Thank you so much for your provocative question! The church in today's world has, by and large, ignored the biblical teaching on fasting. It is wise for us, then, to explore this timely issue.
Fasting, simply, is refraining from eating food for a period of time. Some fasts involve total abstinence from food; others are partial (such as refraining from sweet foods for a period of time). Under the Old Covenant, God's people observed set fasts during the year -- the Day of Atonement, or Yom Kippur, comes to mind -- and other fasts as Israel's leaders and prophets would call for them. In the New Testament era, however, the church does not observe such "fixed" fasts, instead leaving the practice of fasting to a person's own discretion as he is led by the Lord in his conscience.
The Presbyterian Church in America subscribes to the Westminster Confession of Faith as her doctrinal standard, and in the WCF (XXI.V) it is noted that "solemn fastings" can be an element in the proper observance of the Lord's Day in the New Testament era. To answer your question bluntly, then, the Presbyterian Church in America believes that fasting is an acceptable spiritual practice -- especially for the Lord's Day (the Christian Sabbath).
But the question remains: why fast? And when?
In the Old Testament in particular, fasting is associated with repentance (Joel 1:14, for example). In 2 Samuel 12, we are told David fasted as he prayed for God to spare the child he had with Bathsheba. We could cite numerous other passages in this line, but the point is clear: fasting, when done with reverence for God in one's heart, is a sign of self-denial and humiliation in the light of one's sin. Fasting does NOT "earn" or secure or broker forgiveness -- only God's sovereign mercy in Christ brings forgiveness for sin -- but it can signal a broken and contrite heart when practiced sincerely. The opposite of fasting is, of course, eating (usually with some degree of delight); the act of fasting can reveal a heart that is grieved by one's offenses against the Lord.
Fasting also is associated with seeking the Lord earnestly in prayer, both in the Old Testament and in the New (Esther 4:16; 1 Cor 7:5). It can evidence a sincere desire for God to respond with His mercy and help -- a desire so strong that even such necessities of life as food take a back seat to prayer.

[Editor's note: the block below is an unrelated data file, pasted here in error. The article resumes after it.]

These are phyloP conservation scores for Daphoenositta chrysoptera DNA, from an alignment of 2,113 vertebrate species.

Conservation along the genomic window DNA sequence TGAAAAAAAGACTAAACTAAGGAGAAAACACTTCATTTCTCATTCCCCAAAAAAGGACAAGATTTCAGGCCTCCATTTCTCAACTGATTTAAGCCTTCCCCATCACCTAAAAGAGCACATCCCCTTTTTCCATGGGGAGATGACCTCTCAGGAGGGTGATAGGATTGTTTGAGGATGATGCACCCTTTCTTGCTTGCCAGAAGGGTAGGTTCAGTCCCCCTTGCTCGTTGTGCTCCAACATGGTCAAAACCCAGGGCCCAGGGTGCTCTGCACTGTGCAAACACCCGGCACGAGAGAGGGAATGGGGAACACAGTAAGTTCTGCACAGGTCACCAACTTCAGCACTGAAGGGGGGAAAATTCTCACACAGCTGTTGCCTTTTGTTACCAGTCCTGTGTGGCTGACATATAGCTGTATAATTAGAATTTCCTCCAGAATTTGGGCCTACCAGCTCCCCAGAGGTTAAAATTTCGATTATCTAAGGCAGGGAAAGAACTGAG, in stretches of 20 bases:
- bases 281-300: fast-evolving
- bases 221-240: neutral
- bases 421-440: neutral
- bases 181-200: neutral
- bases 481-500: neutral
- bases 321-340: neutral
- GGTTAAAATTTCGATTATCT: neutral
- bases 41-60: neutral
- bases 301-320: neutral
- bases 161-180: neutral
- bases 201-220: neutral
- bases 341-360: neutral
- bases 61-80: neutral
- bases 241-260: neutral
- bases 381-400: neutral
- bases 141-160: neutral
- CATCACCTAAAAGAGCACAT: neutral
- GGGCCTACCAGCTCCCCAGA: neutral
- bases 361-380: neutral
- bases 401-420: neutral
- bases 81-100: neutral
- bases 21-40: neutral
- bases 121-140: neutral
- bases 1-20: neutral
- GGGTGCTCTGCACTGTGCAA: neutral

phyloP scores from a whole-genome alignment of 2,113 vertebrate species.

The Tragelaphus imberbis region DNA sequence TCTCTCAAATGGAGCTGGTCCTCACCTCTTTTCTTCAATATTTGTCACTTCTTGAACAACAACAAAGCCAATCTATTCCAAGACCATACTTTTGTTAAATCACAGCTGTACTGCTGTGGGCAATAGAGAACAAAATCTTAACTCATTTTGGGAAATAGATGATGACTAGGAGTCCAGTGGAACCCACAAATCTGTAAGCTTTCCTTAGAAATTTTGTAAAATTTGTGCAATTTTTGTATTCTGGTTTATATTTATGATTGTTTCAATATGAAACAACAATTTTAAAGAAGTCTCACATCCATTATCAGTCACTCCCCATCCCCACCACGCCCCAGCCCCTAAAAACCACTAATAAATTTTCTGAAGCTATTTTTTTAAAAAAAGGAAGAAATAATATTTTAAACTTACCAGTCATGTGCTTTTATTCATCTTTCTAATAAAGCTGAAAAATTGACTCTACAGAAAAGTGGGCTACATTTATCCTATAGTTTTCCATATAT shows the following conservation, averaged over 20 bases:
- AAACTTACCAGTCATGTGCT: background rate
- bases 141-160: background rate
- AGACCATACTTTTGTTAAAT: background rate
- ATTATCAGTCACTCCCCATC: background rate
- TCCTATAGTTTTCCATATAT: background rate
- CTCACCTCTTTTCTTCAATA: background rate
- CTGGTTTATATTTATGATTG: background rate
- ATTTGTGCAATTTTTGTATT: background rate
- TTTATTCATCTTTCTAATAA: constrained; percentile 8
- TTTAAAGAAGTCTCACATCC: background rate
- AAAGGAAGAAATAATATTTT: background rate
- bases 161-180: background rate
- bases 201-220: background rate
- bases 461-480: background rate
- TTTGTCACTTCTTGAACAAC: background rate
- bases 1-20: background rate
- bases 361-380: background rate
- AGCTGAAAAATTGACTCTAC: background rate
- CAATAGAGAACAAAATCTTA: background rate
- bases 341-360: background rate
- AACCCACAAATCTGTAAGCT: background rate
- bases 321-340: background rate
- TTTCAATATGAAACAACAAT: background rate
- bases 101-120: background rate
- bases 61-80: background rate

The Lord commends heartfelt fasting as an act of devotion. We see this truth borne out in the life of Anna (St. Luke 2:37), who was commended for her prayerfulness, attention to fasting and general devotion to the Lord.
Again, why fast? Certainly you are not to fast to show others how spiritually advanced you are; such was the evil practice of the Pharisees (St. Matthew 6:16ff). You might choose to fast as evidence of a repentant heart for sin. You might choose to fast to remind yourself how truly dependdent you are on the Lord for bread every day. You might choose to fast to pull away from the obsession with worldly pleasure that has infected our society (and, regrettably, the church) in these times. You might choose to fast in your efforts to "mortify the flesh" (Rom 8:13; Col 3:5ff) in terms of the body's potential to dominate your thoughts and desires (see above regarding worldliness). You might fast in order to sharpen your spiritual awareness in prayer and to make more time for prayer. You also might fast, as Puritan divines often noted, to remind yourself of the self-denial of our Lord Jesus Christ in coming to earth in great humility for your sake.
When should you fast? Whenever you feel led by the Lord to do so! The important thing is to set your heart on honoring the Lord as you profit spiritually from refraining from this world's goods for a time. If observed in such a humble, biblical, Christ-centered manner, a fast can bring great blessing to the soul.